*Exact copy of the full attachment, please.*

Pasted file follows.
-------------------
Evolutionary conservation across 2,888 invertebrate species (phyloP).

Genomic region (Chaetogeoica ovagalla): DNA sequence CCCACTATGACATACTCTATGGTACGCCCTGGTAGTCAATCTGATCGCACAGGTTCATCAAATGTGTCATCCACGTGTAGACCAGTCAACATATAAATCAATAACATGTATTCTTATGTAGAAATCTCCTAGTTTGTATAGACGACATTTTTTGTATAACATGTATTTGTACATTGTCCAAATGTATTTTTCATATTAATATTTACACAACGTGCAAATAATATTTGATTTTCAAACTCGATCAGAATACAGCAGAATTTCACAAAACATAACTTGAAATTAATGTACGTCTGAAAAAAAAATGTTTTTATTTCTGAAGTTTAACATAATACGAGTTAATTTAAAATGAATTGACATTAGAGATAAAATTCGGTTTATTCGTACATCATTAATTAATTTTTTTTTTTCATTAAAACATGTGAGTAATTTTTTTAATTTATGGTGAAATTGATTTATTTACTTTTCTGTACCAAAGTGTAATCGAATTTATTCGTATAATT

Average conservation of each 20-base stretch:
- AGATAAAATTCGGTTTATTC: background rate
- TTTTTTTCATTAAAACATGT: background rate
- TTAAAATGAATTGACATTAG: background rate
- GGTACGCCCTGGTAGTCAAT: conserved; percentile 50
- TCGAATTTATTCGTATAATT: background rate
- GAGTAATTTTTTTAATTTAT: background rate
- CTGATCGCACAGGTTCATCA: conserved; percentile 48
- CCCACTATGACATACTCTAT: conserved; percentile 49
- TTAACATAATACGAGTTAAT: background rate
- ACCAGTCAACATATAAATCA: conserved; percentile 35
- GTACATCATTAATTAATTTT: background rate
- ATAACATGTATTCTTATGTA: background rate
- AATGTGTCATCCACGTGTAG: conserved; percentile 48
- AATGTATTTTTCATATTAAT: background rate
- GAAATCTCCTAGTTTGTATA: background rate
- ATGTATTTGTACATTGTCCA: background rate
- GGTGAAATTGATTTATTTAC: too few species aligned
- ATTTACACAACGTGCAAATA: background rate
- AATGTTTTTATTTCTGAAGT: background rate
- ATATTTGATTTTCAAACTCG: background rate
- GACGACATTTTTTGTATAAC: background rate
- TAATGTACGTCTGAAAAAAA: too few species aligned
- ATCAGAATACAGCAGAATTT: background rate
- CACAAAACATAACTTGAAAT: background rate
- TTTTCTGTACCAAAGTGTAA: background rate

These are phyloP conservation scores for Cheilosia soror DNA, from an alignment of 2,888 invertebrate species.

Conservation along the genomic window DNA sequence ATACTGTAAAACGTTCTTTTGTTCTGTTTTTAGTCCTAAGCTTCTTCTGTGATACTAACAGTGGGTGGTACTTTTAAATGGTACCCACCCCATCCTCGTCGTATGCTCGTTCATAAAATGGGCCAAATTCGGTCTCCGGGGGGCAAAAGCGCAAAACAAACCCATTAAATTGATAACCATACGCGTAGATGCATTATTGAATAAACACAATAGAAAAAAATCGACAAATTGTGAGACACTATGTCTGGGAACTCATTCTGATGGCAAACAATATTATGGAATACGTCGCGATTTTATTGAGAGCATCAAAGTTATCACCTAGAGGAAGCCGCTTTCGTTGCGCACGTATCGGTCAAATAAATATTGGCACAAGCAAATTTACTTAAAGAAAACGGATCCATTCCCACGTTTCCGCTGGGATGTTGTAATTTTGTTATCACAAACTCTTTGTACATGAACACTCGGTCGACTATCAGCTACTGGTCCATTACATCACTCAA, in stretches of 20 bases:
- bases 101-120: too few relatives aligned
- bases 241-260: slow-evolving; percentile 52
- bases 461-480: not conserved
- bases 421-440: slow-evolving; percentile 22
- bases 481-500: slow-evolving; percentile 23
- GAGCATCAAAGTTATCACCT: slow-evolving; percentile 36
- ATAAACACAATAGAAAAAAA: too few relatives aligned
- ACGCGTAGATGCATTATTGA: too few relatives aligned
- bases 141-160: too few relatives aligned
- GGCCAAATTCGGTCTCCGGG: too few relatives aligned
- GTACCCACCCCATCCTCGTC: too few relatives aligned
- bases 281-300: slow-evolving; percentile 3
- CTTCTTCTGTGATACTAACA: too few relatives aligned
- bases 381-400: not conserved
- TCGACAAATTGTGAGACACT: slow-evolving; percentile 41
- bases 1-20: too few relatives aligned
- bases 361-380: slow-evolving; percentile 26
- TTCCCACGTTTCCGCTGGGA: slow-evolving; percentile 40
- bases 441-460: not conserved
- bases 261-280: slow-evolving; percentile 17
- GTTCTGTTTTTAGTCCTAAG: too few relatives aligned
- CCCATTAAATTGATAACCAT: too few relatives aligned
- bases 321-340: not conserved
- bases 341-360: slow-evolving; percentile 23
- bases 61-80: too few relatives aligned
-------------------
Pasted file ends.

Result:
Evolutionary conservation across 2,888 invertebrate species (phyloP).

Genomic region (Chaetogeoica ovagalla): DNA sequence CCCACTATGACATACTCTATGGTACGCCCTGGTAGTCAATCTGATCGCACAGGTTCATCAAATGTGTCATCCACGTGTAGACCAGTCAACATATAAATCAATAACATGTATTCTTATGTAGAAATCTCCTAGTTTGTATAGACGACATTTTTTGTATAACATGTATTTGTACATTGTCCAAATGTATTTTTCATATTAATATTTACACAACGTGCAAATAATATTTGATTTTCAAACTCGATCAGAATACAGCAGAATTTCACAAAACATAACTTGAAATTAATGTACGTCTGAAAAAAAAATGTTTTTATTTCTGAAGTTTAACATAATACGAGTTAATTTAAAATGAATTGACATTAGAGATAAAATTCGGTTTATTCGTACATCATTAATTAATTTTTTTTTTTCATTAAAACATGTGAGTAATTTTTTTAATTTATGGTGAAATTGATTTATTTACTTTTCTGTACCAAAGTGTAATCGAATTTATTCGTATAATT

Average conservation of each 20-base stretch:
- AGATAAAATTCGGTTTATTC: background rate
- TTTTTTTCATTAAAACATGT: background rate
- TTAAAATGAATTGACATTAG: background rate
- GGTACGCCCTGGTAGTCAAT: conserved; percentile 50
- TCGAATTTATTCGTATAATT: background rate
- GAGTAATTTTTTTAATTTAT: background rate
- CTGATCGCACAGGTTCATCA: conserved; percentile 48
- CCCACTATGACATACTCTAT: conserved; percentile 49
- TTAACATAATACGAGTTAAT: background rate
- ACCAGTCAACATATAAATCA: conserved; percentile 35
- GTACATCATTAATTAATTTT: background rate
- ATAACATGTATTCTTATGTA: background rate
- AATGTGTCATCCACGTGTAG: conserved; percentile 48
- AATGTATTTTTCATATTAAT: background rate
- GAAATCTCCTAGTTTGTATA: background rate
- ATGTATTTGTACATTGTCCA: background rate
- GGTGAAATTGATTTATTTAC: too few species aligned
- ATTTACACAACGTGCAAATA: background rate
- AATGTTTTTATTTCTGAAGT: background rate
- ATATTTGATTTTCAAACTCG: background rate
- GACGACATTTTTTGTATAAC: background rate
- TAATGTACGTCTGAAAAAAA: too few species aligned
- ATCAGAATACAGCAGAATTT: background rate
- CACAAAACATAACTTGAAAT: background rate
- TTTTCTGTACCAAAGTGTAA: background rate

These are phyloP conservation scores for Cheilosia soror DNA, from an alignment of 2,888 invertebrate species.

Conservation along the genomic window DNA sequence ATACTGTAAAACGTTCTTTTGTTCTGTTTTTAGTCCTAAGCTTCTTCTGTGATACTAACAGTGGGTGGTACTTTTAAATGGTACCCACCCCATCCTCGTCGTATGCTCGTTCATAAAATGGGCCAAATTCGGTCTCCGGGGGGCAAAAGCGCAAAACAAACCCATTAAATTGATAACCATACGCGTAGATGCATTATTGAATAAACACAATAGAAAAAAATCGACAAATTGTGAGACACTATGTCTGGGAACTCATTCTGATGGCAAACAATATTATGGAATACGTCGCGATTTTATTGAGAGCATCAAAGTTATCACCTAGAGGAAGCCGCTTTCGTTGCGCACGTATCGGTCAAATAAATATTGGCACAAGCAAATTTACTTAAAGAAAACGGATCCATTCCCACGTTTCCGCTGGGATGTTGTAATTTTGTTATCACAAACTCTTTGTACATGAACACTCGGTCGACTATCAGCTACTGGTCCATTACATCACTCAA, in stretches of 20 bases:
- bases 101-120: too few relatives aligned
- bases 241-260: slow-evolving; percentile 52
- bases 461-480: not conserved
- bases 421-440: slow-evolving; percentile 22
- bases 481-500: slow-evolving; percentile 23
- GAGCATCAAAGTTATCACCT: slow-evolving; percentile 36
- ATAAACACAATAGAAAAAAA: too few relatives aligned
- ACGCGTAGATGCATTATTGA: too few relatives aligned
- bases 141-160: too few relatives aligned
- GGCCAAATTCGGTCTCCGGG: too few relatives aligned
- GTACCCACCCCATCCTCGTC: too few relatives aligned
- bases 281-300: slow-evolving; percentile 3
- CTTCTTCTGTGATACTAACA: too few relatives aligned
- bases 381-400: not conserved
- TCGACAAATTGTGAGACACT: slow-evolving; percentile 41
- bases 1-20: too few relatives aligned
- bases 361-380: slow-evolving; percentile 26
- TTCCCACGTTTCCGCTGGGA: slow-evolving; percentile 40
- bases 441-460: not conserved
- bases 261-280: slow-evolving; percentile 17
- GTTCTGTTTTTAGTCCTAAG: too few relatives aligned
- CCCATTAAATTGATAACCAT: too few relatives aligned
- bases 321-340: not conserved
- bases 341-360: slow-evolving; percentile 23
- bases 61-80: too few relatives aligned